That’s how it’s done.
Recently the image of a drowned three-year-old boy on a Turkish beach has awakened something in the world that story after story depicting the horrors of the migrant crisis had so far failed to do. I think the desperation of how bad it is, that’s the point. And the power of that photo to me is rooted in the universal fear of water that’s over our heads that none of us ever gets over.
This story has resonated with me. I don’t wish to downplay the situation there and I think there’s much to be done to resolve it. Hopefully seeing a child done in by the water should be a wake-up call to the world.
While I don’t wish to compare our daughter to that boy in the tragic photograph, I have a certain perspective as a parent: Zuzu is advancing in leaps and bounds in her aquatic education. She’s learning to swim and to be confident around the water. And while I don’t want her to be afraid of the water, I do want her to have a healthy respect for the sea and its unforgiving nature.
I’ll never forget jumping from a dock for a swimming test at a summer camp. Into ten feet of water. I took a couple of halfhearted strokes WHERE WAS THE BOTTOM?!? and proceeded to swallow what felt like a gallon of lake water. A counselor on the dock pushed the end of a bamboo pole toward me to grab and as my wide eyes (I imagine) watched him, the water’s surface closed over my head. The water surrounded me with its cold completely. I’ll never forget that moment, though I don’t think I’ve ever shared that with anyone before.
Now when Zuzu swims I generally swim with her, always ready to crack the joke I learned from Chet Roche. Chester was my folks’ friend and neighbor who was so generous with his swimming pool when I was growing up. He and his wife BJ would have us up to the top of the hill where we lived to swim and dive and use their slide (really probably all ill-advised by the insurance underwriters who seemingly control so much now). At any rate, whenever my older brother Matt or I would surface from his pool coughing and hacking from inhaling a lungful of water, Chet would laugh and say, “Don’t drink my water! That’s expensive pool water!” And it always struck me as funny, because here I was trying to catch my breath and coughing or watching my brother’s face turn a shade of pale blue-gray as he did the same, and Chet—an adult, mind you—was joking around.
I try to do the same to my daughter. Don’t drink the whole ocean, I say. We won’t have anything left to swim in. If you’re thirsty, just ask, we’ll get you a drink. Her eyes fix on me as I say this, as she hacks and tries to catch her breath. Does she get it?
I do. I now understand how it works: Acknowledge her plight but also make light of it. And while it worked to some degree for me, I hope it works much better on her.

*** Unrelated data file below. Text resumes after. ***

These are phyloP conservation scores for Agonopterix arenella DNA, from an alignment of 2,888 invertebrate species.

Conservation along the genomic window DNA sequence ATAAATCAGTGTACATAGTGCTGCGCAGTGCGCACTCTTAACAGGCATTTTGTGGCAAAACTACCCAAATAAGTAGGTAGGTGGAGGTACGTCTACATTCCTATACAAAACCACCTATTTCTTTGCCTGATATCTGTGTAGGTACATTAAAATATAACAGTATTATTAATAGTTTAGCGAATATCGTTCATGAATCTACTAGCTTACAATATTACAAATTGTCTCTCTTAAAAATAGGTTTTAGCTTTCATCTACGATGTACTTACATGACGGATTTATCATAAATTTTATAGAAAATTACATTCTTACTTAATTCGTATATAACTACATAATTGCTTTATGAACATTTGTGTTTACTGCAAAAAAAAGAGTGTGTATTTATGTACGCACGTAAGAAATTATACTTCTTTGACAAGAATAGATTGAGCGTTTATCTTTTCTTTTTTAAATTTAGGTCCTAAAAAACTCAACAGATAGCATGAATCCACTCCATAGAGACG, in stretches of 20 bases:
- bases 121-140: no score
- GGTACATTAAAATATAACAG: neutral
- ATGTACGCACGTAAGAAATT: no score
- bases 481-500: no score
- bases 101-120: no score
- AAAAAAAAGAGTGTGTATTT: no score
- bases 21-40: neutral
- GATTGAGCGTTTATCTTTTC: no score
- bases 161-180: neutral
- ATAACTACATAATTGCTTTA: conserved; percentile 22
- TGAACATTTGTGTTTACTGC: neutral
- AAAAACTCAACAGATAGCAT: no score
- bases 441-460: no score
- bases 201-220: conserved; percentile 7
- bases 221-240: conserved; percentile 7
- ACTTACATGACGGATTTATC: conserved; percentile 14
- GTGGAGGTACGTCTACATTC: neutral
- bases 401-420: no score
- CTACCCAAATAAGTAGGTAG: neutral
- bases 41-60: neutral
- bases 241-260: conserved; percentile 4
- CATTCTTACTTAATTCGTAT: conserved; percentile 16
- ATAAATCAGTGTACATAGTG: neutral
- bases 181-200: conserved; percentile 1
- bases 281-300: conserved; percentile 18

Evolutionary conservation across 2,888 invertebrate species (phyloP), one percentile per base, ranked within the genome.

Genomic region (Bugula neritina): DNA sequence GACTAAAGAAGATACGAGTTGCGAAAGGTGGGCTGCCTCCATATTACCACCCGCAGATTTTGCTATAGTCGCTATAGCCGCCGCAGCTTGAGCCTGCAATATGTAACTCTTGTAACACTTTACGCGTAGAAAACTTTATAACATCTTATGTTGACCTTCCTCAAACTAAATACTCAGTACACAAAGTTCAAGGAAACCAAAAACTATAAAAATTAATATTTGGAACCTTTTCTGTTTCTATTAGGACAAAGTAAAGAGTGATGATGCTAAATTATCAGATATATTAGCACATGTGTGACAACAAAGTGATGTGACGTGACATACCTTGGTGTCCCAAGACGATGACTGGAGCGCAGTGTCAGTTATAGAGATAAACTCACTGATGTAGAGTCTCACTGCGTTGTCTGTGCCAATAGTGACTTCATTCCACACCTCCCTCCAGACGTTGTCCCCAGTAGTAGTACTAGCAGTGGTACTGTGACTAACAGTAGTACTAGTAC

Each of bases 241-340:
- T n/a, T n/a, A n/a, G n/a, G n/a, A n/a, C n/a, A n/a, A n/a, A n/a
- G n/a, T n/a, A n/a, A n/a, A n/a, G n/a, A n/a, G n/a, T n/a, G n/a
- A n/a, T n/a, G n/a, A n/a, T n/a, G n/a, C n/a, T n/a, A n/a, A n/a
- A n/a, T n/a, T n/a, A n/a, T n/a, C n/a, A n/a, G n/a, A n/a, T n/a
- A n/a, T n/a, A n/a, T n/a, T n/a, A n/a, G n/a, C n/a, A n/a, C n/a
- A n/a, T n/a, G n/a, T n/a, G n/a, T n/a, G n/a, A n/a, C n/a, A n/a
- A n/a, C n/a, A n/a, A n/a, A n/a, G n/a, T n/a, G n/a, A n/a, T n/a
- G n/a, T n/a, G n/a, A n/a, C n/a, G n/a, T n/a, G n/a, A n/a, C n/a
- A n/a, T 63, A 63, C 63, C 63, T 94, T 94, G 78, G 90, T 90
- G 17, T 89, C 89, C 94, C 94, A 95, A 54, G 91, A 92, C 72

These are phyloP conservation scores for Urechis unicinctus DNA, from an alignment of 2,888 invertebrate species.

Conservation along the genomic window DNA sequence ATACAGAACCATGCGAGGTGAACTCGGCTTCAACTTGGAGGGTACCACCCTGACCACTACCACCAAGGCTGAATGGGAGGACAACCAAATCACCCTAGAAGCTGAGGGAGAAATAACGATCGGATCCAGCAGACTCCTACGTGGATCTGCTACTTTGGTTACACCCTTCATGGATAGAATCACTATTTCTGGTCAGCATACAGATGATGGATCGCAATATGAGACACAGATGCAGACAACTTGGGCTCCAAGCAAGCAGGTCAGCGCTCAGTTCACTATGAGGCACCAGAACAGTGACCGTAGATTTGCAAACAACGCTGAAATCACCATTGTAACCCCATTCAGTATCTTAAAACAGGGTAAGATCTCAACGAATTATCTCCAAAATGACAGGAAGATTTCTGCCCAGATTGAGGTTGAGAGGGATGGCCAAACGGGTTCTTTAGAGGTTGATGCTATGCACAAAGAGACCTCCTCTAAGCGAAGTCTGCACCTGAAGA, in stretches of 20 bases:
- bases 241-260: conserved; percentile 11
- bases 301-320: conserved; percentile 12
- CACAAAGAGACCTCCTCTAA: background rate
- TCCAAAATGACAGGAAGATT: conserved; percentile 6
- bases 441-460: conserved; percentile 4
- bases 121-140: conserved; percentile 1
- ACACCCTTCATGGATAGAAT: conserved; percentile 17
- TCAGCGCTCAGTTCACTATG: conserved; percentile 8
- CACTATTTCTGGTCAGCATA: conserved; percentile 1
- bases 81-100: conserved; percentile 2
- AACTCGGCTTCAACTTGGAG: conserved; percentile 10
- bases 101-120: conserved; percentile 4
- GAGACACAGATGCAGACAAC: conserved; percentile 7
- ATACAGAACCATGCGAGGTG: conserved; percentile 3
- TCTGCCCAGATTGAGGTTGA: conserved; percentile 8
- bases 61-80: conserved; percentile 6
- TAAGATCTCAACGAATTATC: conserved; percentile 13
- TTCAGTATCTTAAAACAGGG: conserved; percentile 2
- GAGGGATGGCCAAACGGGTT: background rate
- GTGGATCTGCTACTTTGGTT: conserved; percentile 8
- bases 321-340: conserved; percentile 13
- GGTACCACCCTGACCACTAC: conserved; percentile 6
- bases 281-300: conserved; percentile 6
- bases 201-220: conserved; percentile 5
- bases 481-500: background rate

That’s what this boat is to me. A way to face up to this and everything else. And show her how to do that too.
My wife Erica and I were able to confirm a few key things about our daughter and boats. You see, I got an assignment for the magazine to take a crewed charter with my family in the British Virgin Islands with a company called The Moorings. If you’ve never been to the BVI, trust me when I tell you it is truly a beautiful place and a cruisers’ paradise. I don’t think I could really lay out the islands in a more pleasing array, were I given the chance to reach down from Olympus like some color-obsessed deity and place the landmasses in water that ranged from cobalt to cerulean to palest azure. The distances we ran each day gave us just enough boat time to cleanse our palates to appreciate the next spectacular stop. The coves our skipper David Blacklock and first mate/cook Deb Mahan put us in were a terrific combination of views (both above and below the water) and protection (we needed to find the lee of the islands since a couple of tropical storms were playing cat and mouse with each other—and us).
Taking a crewed charter makes it easy on parents too, since we found we can focus on time together and leave the details to the experts. Turns out our daughter Zuzu is great on a boat, and managed to fashion a distilled version of her lubberly life (a few toys, a few new books to read) that worked very well on board. She’s shown a tendency toward motion sickness in the past but she got acclimated well and quickly on our cruise, with a bit of help in the form of carefully considered doses of Dramamine for long or rough passages.
As we ran about an hour to Anegada, an open-water run that we expected would have a bit of a roll thanks to a storm-pushed swell, Erica sat with Zuzu in a shady spot with a fresh breeze and talked as Anegada rose from the haze of the horizon—asking imaginative questions that provided the distraction that did the trick. It’s not easy to explain but watching them talk, the wind drowning out the words, I was as proud of my family as I could be: Watching them because I was concerned about how Zuzu was feeling (Erica’s sea legs put us all to shame), and when our daughter’s face broke into a smiling giggle I knew she felt fine.
We all swam off the boat, Zuzu always in her life jacket as she’s a very new swimmer, and of course we saw a bunch of marine life around. At one point I felt a tingle in the middle of my back, and as it heated up a bit I moved Zuzu toward the ladder. Too late. Some sort of jellyfish fry or an errant cnidocyte got her on the leg. She said she thought she too had been stung, and climbed the ladder, with me right behind her. Deb got her a white vinegar compress as we watched tiny welts rise on her leg. But no tears, and, most importantly, no fear the next time we had an opportunity to jump in.
In fact Zuzu may have indicated some marine-biologist tendencies as she sketched fish from a snorkeling guidebook the crew had on board. Good times and more to share soon.